I remember vividly that he had to catalog the parts to make sure he found all of them.

  22. And, no "100" level back then either, not that that makes much difference to the jumper.

  23. "There's been some press lately that the strongest factor explaining the polling differences between Trump and Biden is education."

    This is the equivalent of a 3rd world country. These people are too stupid to save themselves.

  24. Am interested that Gates is included in QAnon pursuits, along with lizard people.
    Does that make this author QAnon? (the writer's column inspired this comment)
    Some people recognize true evil for what it is, and, where it is. Glad it's not just me.
    The simple explanation, is, ALL is given away when we die. That's the cleansing.
    (written at risk of being labelled, but then, that's nothing new, i.e. MD's hilarious deception. It was funny; hook, line, sinker... :-)
    The funniest part of the "Gates" approach is his declaration to continue controlling all after his death, at least for 10 years (won't trust his kids!). You can find that evidence in writings about the ridiculous "The Givings Pledge" garbage.
    Maybe "they" can bury his head with Ted Williams in the seed vault. Wouldn't surprise me a bit if that's already happening with the most depraved the world has ever produced who can keep paying Bill after their deaths, too.
    For learning on this subject, the anonymous catalogue of depravity, the IRS has many resources on "getting our arms around the Bill-ionaires". One is fun: Note Chart 2, and consider how that will change things over the next 20 years, not that that will matter to me (I'm not in their numbers).
    Google-search "irs+report+of+the+most+wealthy+people" Love the search finding proclaiming the IRS won't audit them, since it's too hard to do so. Is there a way of doing a squiggle line on the internut text happy face?
    [good column this week, btw. Forgot to mention that]

  25. Hi Sid and Everyone,

    Another great column, Dr. Schwab. Since you know I mostly always agree with you, I'll just leave it at that. I'm grateful you are still contributing to the Herald.

    I have been mask-making like mad! Well over 100 done so far to Western State Hospital and the Interfaith Family Shelter in Everett. If anyone here has not contributed anything to the County support efforts, you can see where you might be of use at the following link. I got hooked up with them when I volunteered to Providence back in early March. I urge you to pick some organization and help them out.

    Filling my days with sewing masks, quilting, gardening, reading, etc. Every time the moron president comes on TV, I turn it off. Listening to the scientists and Doctors only and wondering how many Cultists will die because of their blind allegiance. As I've said before, however many of them lose the battle with the virus, I see it as Darwin's Revenge in action. Bon chance, dopes.

    Looking forward to next week's column!

  26. Thanks, Mary Ellen, and kudos for the work you're doing. We've been giving both food and money to the newly-opened food bank on Casino Road, under the auspices of VOA. And to a couple of local businesses for their laid-off employees.

    The Republican Party has, as you said, become a cult. That's what it takes, along with the aforementioned conspiracy mindset, to remain faithful to such an inadequate, incompetent, and nasty human. I don't want any of the churchgoers to die (except for a couple of their self-important preachers -- it's okay if they have a painless death, though: I'm not a monster) but having a few get sick enough to rethink their cultish ignorance might do some good.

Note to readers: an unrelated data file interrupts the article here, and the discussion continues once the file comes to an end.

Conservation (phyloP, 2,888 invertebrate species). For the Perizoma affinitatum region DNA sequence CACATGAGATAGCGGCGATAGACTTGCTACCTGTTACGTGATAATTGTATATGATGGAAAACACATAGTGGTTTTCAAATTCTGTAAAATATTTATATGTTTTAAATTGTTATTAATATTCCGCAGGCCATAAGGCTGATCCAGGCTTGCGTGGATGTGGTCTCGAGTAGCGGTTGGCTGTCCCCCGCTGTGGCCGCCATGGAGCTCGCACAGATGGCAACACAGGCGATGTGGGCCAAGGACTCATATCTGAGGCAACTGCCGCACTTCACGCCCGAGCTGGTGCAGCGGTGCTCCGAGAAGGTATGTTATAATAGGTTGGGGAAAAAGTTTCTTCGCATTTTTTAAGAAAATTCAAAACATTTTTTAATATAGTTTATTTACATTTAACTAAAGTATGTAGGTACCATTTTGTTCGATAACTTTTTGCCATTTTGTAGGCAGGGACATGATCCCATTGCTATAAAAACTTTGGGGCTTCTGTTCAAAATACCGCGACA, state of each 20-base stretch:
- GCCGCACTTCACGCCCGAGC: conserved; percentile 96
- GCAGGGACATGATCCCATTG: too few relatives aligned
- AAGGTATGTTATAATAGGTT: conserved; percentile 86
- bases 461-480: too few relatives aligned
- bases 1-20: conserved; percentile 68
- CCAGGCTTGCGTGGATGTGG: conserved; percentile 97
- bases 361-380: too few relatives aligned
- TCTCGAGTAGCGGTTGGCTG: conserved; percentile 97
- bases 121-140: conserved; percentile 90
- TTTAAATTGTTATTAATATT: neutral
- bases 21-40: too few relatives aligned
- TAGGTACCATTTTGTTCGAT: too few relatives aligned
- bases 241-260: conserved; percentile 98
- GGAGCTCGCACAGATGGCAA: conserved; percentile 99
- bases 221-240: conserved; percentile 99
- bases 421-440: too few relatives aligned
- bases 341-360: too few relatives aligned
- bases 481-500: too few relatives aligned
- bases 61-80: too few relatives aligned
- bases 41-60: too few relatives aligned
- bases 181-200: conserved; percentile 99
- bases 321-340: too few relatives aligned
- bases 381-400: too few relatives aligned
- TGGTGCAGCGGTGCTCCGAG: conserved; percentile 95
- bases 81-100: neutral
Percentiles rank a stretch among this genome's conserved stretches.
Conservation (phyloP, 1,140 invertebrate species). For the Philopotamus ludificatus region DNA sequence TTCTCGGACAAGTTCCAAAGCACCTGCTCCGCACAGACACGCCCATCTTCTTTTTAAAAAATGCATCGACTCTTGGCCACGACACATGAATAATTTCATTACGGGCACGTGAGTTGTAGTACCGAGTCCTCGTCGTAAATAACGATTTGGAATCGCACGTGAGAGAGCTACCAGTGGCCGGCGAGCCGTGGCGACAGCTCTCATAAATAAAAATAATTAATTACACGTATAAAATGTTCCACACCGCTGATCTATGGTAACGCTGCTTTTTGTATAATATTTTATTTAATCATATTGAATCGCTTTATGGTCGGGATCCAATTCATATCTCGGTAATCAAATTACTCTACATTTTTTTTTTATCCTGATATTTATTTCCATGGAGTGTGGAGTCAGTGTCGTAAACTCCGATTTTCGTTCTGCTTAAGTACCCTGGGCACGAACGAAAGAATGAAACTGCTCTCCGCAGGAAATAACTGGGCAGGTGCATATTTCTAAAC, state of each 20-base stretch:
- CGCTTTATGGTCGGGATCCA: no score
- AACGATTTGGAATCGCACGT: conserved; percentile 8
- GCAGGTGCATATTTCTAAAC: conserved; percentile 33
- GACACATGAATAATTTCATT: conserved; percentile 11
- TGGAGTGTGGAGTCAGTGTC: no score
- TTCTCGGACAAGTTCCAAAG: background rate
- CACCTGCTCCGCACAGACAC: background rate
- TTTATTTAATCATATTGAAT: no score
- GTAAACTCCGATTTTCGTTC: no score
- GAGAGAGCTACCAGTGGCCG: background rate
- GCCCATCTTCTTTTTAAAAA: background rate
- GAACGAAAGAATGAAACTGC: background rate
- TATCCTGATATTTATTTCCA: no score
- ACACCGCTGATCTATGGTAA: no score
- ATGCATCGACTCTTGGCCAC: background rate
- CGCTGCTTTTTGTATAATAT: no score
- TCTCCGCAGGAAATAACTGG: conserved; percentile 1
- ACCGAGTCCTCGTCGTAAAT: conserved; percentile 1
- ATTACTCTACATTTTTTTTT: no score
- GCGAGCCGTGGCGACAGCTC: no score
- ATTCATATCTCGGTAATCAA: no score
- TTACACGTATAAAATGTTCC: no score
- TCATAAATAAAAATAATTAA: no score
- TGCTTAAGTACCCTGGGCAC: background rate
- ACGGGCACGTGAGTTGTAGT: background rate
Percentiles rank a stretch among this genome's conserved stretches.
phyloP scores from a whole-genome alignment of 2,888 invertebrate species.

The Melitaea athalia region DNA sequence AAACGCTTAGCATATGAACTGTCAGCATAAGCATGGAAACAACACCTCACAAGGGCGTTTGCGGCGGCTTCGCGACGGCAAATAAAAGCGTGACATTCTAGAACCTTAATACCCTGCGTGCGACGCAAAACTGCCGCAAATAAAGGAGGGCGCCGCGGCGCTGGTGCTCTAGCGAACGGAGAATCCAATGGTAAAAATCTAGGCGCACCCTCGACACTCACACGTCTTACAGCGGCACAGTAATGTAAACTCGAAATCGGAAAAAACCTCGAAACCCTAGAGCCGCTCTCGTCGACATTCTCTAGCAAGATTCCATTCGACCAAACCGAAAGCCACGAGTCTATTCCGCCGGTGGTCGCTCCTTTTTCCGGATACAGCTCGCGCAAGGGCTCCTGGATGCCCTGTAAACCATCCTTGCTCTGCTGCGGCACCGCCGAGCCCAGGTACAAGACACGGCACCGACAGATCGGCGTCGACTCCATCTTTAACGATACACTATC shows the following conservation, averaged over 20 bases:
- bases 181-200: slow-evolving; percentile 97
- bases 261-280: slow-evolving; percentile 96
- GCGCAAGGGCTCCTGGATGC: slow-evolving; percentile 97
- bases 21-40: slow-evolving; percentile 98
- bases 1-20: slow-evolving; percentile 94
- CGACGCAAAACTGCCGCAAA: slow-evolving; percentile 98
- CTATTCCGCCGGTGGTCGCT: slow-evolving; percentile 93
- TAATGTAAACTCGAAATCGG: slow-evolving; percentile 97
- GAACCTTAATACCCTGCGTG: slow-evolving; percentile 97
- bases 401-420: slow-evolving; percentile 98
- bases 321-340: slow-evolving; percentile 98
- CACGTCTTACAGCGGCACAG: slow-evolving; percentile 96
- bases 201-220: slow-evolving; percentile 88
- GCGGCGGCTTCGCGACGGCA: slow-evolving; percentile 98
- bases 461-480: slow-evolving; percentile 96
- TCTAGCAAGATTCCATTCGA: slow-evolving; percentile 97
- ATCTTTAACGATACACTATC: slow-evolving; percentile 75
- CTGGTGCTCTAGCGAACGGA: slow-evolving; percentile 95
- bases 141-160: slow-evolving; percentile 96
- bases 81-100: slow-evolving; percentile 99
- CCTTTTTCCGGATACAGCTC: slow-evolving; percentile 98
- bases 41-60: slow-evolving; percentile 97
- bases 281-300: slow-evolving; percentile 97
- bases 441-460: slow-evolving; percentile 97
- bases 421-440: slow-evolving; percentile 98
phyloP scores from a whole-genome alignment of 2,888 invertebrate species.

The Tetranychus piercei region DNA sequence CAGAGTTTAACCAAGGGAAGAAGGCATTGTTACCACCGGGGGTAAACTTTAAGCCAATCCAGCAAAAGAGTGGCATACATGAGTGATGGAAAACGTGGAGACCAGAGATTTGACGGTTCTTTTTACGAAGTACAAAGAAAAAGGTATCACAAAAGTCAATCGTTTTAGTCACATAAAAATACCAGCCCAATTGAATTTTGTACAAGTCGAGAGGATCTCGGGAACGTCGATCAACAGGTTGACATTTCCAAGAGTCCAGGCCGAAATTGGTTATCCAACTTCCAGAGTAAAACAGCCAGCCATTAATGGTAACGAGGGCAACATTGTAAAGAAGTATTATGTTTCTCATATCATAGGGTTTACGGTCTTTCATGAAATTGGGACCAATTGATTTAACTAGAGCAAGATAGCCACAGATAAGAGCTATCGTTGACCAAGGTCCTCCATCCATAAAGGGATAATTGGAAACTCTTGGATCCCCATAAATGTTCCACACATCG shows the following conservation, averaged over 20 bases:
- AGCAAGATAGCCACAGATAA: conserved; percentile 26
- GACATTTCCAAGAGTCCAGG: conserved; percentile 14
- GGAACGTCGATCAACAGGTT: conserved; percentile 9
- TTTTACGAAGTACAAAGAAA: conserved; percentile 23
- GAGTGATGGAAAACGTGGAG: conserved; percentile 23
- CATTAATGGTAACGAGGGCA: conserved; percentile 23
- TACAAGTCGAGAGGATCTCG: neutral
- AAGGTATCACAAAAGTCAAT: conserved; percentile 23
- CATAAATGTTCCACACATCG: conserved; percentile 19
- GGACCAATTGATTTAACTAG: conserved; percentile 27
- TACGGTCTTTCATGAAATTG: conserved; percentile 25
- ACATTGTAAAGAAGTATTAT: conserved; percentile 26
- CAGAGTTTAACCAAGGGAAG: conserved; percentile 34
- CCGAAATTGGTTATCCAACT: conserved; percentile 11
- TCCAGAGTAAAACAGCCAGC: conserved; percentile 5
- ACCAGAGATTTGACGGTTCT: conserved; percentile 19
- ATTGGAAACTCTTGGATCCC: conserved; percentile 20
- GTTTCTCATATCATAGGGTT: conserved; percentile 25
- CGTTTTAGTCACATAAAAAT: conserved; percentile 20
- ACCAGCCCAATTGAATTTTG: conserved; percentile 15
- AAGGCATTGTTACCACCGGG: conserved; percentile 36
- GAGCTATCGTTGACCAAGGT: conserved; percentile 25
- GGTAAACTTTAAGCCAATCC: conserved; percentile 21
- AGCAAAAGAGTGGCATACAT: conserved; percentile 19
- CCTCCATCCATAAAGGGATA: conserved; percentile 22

27. November can't come soon enough. For fun, look to who will change their tune immediately following. There are less "few" than you might think. Turning off the lunacy at this point has been my recommendation, glad to hear it from another.
    The only think worse than a lunatic is a lame duck lunatic. It will do me in, so I know it won't happen. (that's faith, for Jack)

  28. Allow me to quicky cuew up some Talking Heads...

    Same as it ever was

    Richard Hofsteder wrote The Paranoid Style in American Politics talking about the conspiracy-minded folks taking over the Republican 1963

    Trump isn't the disease Trump is the symptom.

    There's a direct line from the Joe McCarthy to the Birchers and Barry Goldwater in 1964 to Qanon and Trump today. The "We woulda won in Vietnam, but the degenerate left stabbed us in the back", "Bill Clinton was running a drugsmuglging ring and Hillary had VIbce Foster Murdered", "9/11" was an inside job.", "Swift Boat Veterans for Truth", "Deep State". the absurd conceit that the REAL conspirators with Russia were the Democrats.

    None of this is at all new and none of it is because of Trump.

    Trump is because of that long sordid history of conspiracy mongering by the fascist right in this country.

  29. Thanks for your mask-making, Mary Ellen. My wife has been doing that, too. She's done around 120 so far, with most donated to the UW hospital, some to a clinic in Albuquerque, and some to friends, relatives and neighbors.

    She's gone through 4-5 design variations and finally settled on one that seals really well. I like ties on them but she's now using elastic.

  30. Totally agree, Bruce.desertrat, and I've said so many times, many ways on this blog. And it's implicit in my saying how Trump plays to those people: he couldn't if they weren't already there.

    But he's turned them loose in ways previously unseen. If it was kinda on the fringes of the R party back then (McCarthy notwithstanding; and it was Goldwater who told Nixon to resign or be impeached). Now, the R party is pretty much consumed by them. 40% of Fox viewers believe Bill Gates wants to implant chips in their brains. Pretty much all of them believe climate change is a hoax.